Crayons and Desperation: A Substitute Teacher’s Story

Bill Nye does not approve of my science skills

Bill Nye does not approve of my science skills

Every day I get up at 5:45a so that I can be to school by 7:30a. I spend all day at school and then I go immediately to my second job at an after school program. I’m there until 7p or so and then I come home, eat, lesson plan, and sleep like a coma patient.

I’m subbing around the district and I’ve landed myself in two long term sub gigs over the past month. I was at one middle school for two weeks teaching sixth grade science (what?) and was immediately passed on to a different middle school to teach special ed on a long term assignment (again, what?).

I come in to these schools and these classrooms which have had no teachers and little attention. The first job I took hadn’t had a teacher all year after over a month of classes. This second job started the year with a teacher they had to let go and the classroom had since devolved into general chaos and mayhem, frequently enduring multiple subs in one day of instruction when no official sub could be found.

I walk in to these situations and I clean up the scattered pieces of wasted potential and try to salvage some part of these children’s education for the time I’m there. The lack of order, the perpetual change, the constant unknown can damage a full year of their somewhat limited time in school and without the proper building blocks that educational hiccup can transfer to the rest of their careers.

Throughout all of these schools and jobs and classrooms I seem to find myself acquiring children. If I’m in a school longer than two days I have at least a few kids that won’t leave my side and will consequently defend me to the death. Some need a safe place to hide during lunch so they don’t get into fights and get suspended again. Some have never had someone tell them how much they believe in them. Some simply have nowhere else to go.

At my tutoring job tonight we picked up a new student, a talkative middle schooler who walked in and made herself right at home. She finished her homework and then sat down to stay for a while. I work well after the children go home and I usually do so in blessed silence after a full day of hearing “TEACHER! MS. H! I NEED HELP! I HAVE A QUESTION! HE PUSHED ME! SHE LOOKED AT ME FUNNY!” And so on, but tonight there seemed to be something more important than resting my eardrums. The desperation with which she stayed and yearned for someone to listen to her made me sad. I found out through her incessant talking that she actually lives in the church which houses my program. When I asked a few more questions her situation became a little more clear. It seems her and her parents, sister, and grandparents rent a room from the church. Just one.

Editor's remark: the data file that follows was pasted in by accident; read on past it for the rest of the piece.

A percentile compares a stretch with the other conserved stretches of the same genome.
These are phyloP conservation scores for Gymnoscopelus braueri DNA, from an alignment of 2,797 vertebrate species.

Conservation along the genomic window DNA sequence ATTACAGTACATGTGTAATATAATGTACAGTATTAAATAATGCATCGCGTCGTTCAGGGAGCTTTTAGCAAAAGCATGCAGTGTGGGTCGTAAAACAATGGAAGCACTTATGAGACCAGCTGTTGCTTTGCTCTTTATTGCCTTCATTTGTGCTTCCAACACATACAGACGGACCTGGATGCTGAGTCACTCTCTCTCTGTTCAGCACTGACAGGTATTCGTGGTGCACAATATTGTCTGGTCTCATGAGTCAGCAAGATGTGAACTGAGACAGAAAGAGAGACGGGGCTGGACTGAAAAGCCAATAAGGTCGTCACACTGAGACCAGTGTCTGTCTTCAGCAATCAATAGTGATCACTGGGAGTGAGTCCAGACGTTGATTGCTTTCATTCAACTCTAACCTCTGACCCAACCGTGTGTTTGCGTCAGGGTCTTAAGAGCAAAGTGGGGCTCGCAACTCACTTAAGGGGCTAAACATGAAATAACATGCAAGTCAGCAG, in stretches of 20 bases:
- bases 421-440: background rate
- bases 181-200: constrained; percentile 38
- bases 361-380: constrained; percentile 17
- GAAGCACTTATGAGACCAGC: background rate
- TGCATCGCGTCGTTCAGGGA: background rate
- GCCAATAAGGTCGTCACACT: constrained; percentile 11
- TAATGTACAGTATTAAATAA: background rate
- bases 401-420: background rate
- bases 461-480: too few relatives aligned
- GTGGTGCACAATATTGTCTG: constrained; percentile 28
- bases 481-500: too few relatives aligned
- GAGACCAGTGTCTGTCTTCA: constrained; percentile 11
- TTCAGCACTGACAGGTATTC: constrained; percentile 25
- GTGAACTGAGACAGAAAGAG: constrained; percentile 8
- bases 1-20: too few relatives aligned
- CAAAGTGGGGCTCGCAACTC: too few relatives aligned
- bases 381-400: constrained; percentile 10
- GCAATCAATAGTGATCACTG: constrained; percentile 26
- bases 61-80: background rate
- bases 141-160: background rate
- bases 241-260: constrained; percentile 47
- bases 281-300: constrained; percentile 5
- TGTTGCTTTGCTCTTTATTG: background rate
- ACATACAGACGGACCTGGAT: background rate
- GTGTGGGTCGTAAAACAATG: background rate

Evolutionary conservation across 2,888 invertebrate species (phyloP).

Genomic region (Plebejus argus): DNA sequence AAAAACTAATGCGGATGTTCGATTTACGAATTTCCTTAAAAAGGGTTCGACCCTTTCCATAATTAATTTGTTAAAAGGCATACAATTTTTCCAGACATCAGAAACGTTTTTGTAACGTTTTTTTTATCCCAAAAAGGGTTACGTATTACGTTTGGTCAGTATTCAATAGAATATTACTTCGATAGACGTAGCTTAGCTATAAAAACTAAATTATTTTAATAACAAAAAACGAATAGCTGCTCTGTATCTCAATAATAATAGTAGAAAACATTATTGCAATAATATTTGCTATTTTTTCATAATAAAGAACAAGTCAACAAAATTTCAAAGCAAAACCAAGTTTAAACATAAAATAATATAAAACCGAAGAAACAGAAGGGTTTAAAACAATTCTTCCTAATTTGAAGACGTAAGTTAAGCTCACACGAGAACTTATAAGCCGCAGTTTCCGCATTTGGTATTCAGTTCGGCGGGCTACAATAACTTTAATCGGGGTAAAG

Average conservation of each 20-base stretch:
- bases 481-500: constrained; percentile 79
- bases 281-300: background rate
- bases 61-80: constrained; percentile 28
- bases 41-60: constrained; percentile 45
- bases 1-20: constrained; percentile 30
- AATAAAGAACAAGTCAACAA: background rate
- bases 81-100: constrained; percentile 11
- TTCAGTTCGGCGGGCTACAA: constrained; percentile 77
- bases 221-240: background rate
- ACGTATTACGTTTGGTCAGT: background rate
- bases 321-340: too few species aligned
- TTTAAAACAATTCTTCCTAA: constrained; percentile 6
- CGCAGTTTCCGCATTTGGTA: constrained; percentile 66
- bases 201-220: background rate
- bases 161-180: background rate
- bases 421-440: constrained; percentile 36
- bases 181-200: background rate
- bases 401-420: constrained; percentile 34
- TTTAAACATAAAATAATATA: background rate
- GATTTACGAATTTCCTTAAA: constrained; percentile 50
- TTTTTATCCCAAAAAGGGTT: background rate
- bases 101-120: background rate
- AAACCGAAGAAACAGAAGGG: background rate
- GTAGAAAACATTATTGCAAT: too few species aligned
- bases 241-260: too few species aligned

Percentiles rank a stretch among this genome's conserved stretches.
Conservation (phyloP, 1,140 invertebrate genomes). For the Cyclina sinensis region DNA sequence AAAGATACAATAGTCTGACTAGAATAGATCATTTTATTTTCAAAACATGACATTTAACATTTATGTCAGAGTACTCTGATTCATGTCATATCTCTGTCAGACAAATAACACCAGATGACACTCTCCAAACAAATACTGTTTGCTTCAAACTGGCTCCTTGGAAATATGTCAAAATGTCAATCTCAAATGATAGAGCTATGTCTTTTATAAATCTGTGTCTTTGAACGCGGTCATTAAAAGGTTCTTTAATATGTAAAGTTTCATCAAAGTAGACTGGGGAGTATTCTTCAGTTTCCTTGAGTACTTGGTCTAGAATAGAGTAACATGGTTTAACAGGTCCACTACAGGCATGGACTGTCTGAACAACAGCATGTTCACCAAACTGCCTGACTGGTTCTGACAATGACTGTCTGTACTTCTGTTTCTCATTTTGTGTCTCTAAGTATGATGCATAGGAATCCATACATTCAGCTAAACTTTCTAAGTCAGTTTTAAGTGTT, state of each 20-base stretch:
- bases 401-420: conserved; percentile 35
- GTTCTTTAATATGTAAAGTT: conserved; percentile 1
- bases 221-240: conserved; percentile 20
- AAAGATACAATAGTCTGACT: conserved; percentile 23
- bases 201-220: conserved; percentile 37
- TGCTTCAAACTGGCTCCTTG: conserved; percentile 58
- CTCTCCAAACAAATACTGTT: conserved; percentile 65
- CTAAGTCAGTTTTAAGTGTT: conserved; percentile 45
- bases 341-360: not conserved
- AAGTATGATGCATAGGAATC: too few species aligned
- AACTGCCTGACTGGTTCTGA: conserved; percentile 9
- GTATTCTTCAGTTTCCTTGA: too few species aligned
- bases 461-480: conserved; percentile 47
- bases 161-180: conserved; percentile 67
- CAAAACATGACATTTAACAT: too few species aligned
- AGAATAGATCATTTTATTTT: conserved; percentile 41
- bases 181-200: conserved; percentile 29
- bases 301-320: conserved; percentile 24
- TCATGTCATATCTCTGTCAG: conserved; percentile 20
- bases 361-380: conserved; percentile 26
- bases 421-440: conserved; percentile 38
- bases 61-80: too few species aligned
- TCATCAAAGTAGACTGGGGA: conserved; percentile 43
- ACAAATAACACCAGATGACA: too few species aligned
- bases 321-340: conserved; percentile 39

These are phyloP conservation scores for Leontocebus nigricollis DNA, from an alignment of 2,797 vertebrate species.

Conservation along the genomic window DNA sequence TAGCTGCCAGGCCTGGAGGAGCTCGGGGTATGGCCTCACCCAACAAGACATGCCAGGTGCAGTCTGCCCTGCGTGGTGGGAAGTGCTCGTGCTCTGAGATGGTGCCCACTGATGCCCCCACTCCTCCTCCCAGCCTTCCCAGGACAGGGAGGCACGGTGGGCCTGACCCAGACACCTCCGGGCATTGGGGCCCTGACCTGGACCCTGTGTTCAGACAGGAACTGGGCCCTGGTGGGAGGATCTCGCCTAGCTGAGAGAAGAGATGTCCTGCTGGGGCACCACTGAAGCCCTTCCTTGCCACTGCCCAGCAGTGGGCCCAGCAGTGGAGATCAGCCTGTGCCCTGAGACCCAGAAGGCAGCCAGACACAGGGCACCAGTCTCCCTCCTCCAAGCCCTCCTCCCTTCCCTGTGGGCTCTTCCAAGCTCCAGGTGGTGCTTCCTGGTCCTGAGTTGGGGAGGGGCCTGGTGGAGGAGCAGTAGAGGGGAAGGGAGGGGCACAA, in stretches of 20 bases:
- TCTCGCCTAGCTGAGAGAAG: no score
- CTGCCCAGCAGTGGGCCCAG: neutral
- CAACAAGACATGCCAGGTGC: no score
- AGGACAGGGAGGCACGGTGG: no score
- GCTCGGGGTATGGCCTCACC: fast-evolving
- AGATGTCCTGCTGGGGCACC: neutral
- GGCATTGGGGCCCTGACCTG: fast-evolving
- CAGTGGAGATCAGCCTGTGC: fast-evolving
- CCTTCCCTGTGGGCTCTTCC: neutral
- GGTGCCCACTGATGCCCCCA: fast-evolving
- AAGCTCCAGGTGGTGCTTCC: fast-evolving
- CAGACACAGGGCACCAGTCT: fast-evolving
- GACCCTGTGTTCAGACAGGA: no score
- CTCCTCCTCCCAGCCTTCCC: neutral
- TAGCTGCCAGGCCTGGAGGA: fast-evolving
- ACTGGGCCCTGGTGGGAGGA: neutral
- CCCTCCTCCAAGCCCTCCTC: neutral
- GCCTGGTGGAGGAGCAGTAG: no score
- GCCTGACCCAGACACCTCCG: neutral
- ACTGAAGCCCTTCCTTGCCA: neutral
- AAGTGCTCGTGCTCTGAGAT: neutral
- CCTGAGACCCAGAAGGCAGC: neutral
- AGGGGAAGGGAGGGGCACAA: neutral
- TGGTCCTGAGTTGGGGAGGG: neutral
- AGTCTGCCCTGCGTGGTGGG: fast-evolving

Last school year I worked at an elementary school where I taught Reading Intervention, a program which takes small groups of children with the lowest reading levels and provides them with additional support in an attempt to bring them to grade level standards. Every day I walked into that classroom to the smell of crayons and desperation. My middle school career has been sadly similar. The crayons turned to dry-erase markers and the desperation has gone from an odor to a stench.

I don’t believe there’s any such thing as a ‘bad’ child, just sad children, lonely children, bored children, afraid children, and a mix of everything in between. I find myself wishing there were a way to save every one of them and needing to temper that desire with the knowledge that there’s, honestly, very little I can do. It doesn’t stop me trying, but it’s something I feel like more of us should realize.

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